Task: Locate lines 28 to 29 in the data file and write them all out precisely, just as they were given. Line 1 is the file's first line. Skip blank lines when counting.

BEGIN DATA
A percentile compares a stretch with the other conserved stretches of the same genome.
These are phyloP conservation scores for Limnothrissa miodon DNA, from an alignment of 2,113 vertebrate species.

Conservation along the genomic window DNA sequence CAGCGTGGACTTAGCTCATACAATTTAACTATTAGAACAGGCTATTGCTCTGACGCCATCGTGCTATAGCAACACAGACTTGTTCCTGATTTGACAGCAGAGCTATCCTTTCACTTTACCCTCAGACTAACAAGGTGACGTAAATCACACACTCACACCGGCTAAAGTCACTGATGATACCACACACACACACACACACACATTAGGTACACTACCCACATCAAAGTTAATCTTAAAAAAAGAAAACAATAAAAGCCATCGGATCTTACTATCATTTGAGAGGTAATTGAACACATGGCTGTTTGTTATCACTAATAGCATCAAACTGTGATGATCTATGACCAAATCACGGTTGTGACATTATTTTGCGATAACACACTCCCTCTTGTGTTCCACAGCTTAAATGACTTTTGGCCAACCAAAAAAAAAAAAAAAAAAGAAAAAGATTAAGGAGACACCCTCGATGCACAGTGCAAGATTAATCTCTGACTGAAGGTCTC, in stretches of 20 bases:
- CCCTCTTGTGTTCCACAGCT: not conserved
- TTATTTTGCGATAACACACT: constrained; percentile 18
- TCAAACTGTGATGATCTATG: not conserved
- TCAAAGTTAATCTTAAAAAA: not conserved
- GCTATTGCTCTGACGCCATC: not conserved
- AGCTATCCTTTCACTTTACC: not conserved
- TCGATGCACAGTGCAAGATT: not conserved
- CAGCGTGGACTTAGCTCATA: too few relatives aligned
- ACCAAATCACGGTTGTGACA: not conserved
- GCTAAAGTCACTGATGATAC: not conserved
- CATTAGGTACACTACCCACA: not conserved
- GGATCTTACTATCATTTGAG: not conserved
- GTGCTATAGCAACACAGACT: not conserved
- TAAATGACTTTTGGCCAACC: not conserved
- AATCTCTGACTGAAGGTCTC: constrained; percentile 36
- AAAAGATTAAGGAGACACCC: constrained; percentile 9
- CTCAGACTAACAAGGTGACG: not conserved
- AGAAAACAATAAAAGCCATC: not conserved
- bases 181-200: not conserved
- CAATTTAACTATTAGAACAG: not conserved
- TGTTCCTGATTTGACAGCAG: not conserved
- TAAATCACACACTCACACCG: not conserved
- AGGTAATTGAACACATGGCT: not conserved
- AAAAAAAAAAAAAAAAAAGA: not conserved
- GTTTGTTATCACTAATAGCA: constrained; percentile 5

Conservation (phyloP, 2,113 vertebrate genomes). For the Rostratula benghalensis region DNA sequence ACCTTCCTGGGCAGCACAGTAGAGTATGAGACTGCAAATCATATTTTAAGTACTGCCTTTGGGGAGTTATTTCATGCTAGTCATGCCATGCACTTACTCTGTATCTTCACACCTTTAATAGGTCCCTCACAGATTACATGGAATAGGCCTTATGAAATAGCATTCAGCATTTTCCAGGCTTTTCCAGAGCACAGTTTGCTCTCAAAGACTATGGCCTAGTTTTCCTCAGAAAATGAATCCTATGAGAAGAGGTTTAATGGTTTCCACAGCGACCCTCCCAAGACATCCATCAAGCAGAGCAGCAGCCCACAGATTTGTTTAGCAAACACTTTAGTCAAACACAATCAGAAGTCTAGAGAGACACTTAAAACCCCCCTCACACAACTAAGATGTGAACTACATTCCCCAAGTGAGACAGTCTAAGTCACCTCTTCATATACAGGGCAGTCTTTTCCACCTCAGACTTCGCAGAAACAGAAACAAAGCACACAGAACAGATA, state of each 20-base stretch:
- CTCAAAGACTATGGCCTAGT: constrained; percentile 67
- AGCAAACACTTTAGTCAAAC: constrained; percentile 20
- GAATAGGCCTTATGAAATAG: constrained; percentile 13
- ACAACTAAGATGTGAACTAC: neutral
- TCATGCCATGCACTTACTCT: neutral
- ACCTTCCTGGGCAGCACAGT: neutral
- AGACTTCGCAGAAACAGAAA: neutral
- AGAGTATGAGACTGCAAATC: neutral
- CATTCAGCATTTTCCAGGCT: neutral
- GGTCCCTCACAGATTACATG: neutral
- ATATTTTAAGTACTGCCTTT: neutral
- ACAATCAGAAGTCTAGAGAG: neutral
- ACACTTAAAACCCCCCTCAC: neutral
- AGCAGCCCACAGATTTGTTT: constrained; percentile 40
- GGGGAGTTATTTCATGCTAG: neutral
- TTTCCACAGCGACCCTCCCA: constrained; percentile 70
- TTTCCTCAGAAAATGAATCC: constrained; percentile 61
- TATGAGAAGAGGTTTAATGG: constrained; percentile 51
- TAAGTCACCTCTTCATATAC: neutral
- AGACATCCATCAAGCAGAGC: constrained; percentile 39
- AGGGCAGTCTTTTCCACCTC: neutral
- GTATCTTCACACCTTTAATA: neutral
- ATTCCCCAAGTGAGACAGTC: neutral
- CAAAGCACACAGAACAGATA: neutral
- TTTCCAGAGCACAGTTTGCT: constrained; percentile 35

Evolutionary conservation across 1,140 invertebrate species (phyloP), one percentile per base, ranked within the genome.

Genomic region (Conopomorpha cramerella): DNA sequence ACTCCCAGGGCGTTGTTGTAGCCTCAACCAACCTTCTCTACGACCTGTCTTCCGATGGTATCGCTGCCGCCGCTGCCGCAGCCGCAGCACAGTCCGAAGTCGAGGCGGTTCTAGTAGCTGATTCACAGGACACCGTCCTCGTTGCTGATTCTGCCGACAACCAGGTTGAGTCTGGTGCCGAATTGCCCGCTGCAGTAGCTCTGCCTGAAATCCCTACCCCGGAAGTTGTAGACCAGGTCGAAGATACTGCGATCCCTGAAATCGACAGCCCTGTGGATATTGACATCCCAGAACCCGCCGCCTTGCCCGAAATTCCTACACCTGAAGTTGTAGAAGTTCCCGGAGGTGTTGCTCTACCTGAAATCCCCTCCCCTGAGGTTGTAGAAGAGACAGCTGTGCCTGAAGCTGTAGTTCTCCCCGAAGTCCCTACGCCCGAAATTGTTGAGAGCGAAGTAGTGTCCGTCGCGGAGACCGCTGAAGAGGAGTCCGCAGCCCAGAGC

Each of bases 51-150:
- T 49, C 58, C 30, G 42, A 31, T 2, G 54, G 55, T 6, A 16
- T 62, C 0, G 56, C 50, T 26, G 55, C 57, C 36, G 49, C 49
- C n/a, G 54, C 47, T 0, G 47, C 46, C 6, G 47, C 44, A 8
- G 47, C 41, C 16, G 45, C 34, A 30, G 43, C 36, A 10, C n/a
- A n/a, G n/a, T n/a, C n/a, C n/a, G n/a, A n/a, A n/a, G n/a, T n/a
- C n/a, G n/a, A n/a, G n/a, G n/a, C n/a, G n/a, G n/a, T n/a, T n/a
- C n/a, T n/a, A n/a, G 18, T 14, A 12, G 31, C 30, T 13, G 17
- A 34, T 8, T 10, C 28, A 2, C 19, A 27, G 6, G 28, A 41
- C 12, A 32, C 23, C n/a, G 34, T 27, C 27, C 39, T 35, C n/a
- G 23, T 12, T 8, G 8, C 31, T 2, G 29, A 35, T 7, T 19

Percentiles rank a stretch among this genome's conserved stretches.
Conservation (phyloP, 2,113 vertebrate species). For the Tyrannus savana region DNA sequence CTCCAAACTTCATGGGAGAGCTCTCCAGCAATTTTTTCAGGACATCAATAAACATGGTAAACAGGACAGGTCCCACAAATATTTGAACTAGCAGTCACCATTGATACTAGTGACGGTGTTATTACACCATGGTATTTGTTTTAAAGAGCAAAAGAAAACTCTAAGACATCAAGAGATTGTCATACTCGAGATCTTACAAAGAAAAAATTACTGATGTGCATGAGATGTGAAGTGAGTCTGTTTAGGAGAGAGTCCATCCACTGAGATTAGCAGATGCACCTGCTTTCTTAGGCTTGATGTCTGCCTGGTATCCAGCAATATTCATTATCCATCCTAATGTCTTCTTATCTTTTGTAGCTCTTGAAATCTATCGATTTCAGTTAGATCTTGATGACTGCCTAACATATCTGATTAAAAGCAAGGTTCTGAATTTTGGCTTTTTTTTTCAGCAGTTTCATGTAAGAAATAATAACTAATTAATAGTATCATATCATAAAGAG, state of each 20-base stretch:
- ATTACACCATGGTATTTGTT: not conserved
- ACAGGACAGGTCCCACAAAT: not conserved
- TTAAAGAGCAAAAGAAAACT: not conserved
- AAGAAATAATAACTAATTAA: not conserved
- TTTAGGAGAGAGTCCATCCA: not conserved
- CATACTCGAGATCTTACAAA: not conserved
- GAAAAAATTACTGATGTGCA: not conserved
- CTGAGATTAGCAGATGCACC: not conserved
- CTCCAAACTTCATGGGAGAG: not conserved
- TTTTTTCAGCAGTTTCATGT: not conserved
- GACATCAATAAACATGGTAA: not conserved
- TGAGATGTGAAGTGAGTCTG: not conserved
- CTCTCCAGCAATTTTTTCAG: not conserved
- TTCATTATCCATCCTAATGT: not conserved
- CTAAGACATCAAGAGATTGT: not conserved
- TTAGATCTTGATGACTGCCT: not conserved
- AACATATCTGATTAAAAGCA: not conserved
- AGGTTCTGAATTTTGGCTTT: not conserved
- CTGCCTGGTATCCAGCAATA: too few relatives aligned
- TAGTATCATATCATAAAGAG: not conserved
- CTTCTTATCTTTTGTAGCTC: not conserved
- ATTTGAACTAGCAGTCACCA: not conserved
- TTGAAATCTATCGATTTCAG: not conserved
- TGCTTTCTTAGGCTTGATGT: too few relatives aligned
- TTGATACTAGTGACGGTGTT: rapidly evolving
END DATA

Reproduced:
- GTTTGTTATCACTAATAGCA: constrained; percentile 5

Conservation (phyloP, 2,113 vertebrate genomes). For the Rostratula benghalensis region DNA sequence ACCTTCCTGGGCAGCACAGTAGAGTATGAGACTGCAAATCATATTTTAAGTACTGCCTTTGGGGAGTTATTTCATGCTAGTCATGCCATGCACTTACTCTGTATCTTCACACCTTTAATAGGTCCCTCACAGATTACATGGAATAGGCCTTATGAAATAGCATTCAGCATTTTCCAGGCTTTTCCAGAGCACAGTTTGCTCTCAAAGACTATGGCCTAGTTTTCCTCAGAAAATGAATCCTATGAGAAGAGGTTTAATGGTTTCCACAGCGACCCTCCCAAGACATCCATCAAGCAGAGCAGCAGCCCACAGATTTGTTTAGCAAACACTTTAGTCAAACACAATCAGAAGTCTAGAGAGACACTTAAAACCCCCCTCACACAACTAAGATGTGAACTACATTCCCCAAGTGAGACAGTCTAAGTCACCTCTTCATATACAGGGCAGTCTTTTCCACCTCAGACTTCGCAGAAACAGAAACAAAGCACACAGAACAGATA, state of each 20-base stretch: